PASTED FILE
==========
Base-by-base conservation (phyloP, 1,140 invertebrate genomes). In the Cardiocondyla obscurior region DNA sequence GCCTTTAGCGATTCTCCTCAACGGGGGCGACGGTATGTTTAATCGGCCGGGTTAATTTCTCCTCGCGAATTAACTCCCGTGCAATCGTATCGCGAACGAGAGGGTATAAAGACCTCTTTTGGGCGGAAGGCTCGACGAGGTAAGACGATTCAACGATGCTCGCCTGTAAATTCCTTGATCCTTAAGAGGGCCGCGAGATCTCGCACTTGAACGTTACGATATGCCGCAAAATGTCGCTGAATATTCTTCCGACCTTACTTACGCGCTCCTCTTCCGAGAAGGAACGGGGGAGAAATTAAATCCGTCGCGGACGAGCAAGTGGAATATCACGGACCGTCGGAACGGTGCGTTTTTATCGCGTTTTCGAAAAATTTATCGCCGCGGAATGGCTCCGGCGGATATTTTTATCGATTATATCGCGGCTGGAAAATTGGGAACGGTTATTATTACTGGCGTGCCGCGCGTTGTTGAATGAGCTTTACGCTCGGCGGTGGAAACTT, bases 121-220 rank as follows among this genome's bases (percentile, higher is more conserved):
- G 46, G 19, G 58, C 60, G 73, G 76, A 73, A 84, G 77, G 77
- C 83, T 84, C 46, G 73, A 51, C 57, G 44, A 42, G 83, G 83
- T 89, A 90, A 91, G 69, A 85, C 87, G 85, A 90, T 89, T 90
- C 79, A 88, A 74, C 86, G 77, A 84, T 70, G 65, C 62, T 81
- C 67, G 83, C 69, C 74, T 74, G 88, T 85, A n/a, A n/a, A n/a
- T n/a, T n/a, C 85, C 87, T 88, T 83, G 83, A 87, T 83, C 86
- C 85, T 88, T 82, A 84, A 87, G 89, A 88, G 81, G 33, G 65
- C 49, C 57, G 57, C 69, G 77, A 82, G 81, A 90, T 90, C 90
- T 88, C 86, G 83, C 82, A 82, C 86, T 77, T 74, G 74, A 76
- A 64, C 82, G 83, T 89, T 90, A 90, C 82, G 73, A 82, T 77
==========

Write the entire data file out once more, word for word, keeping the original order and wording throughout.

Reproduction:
Base-by-base conservation (phyloP, 1,140 invertebrate genomes). In the Cardiocondyla obscurior region DNA sequence GCCTTTAGCGATTCTCCTCAACGGGGGCGACGGTATGTTTAATCGGCCGGGTTAATTTCTCCTCGCGAATTAACTCCCGTGCAATCGTATCGCGAACGAGAGGGTATAAAGACCTCTTTTGGGCGGAAGGCTCGACGAGGTAAGACGATTCAACGATGCTCGCCTGTAAATTCCTTGATCCTTAAGAGGGCCGCGAGATCTCGCACTTGAACGTTACGATATGCCGCAAAATGTCGCTGAATATTCTTCCGACCTTACTTACGCGCTCCTCTTCCGAGAAGGAACGGGGGAGAAATTAAATCCGTCGCGGACGAGCAAGTGGAATATCACGGACCGTCGGAACGGTGCGTTTTTATCGCGTTTTCGAAAAATTTATCGCCGCGGAATGGCTCCGGCGGATATTTTTATCGATTATATCGCGGCTGGAAAATTGGGAACGGTTATTATTACTGGCGTGCCGCGCGTTGTTGAATGAGCTTTACGCTCGGCGGTGGAAACTT, bases 121-220 rank as follows among this genome's bases (percentile, higher is more conserved):
- G 46, G 19, G 58, C 60, G 73, G 76, A 73, A 84, G 77, G 77
- C 83, T 84, C 46, G 73, A 51, C 57, G 44, A 42, G 83, G 83
- T 89, A 90, A 91, G 69, A 85, C 87, G 85, A 90, T 89, T 90
- C 79, A 88, A 74, C 86, G 77, A 84, T 70, G 65, C 62, T 81
- C 67, G 83, C 69, C 74, T 74, G 88, T 85, A n/a, A n/a, A n/a
- T n/a, T n/a, C 85, C 87, T 88, T 83, G 83, A 87, T 83, C 86
- C 85, T 88, T 82, A 84, A 87, G 89, A 88, G 81, G 33, G 65
- C 49, C 57, G 57, C 69, G 77, A 82, G 81, A 90, T 90, C 90
- T 88, C 86, G 83, C 82, A 82, C 86, T 77, T 74, G 74, A 76
- A 64, C 82, G 83, T 89, T 90, A 90, C 82, G 73, A 82, T 77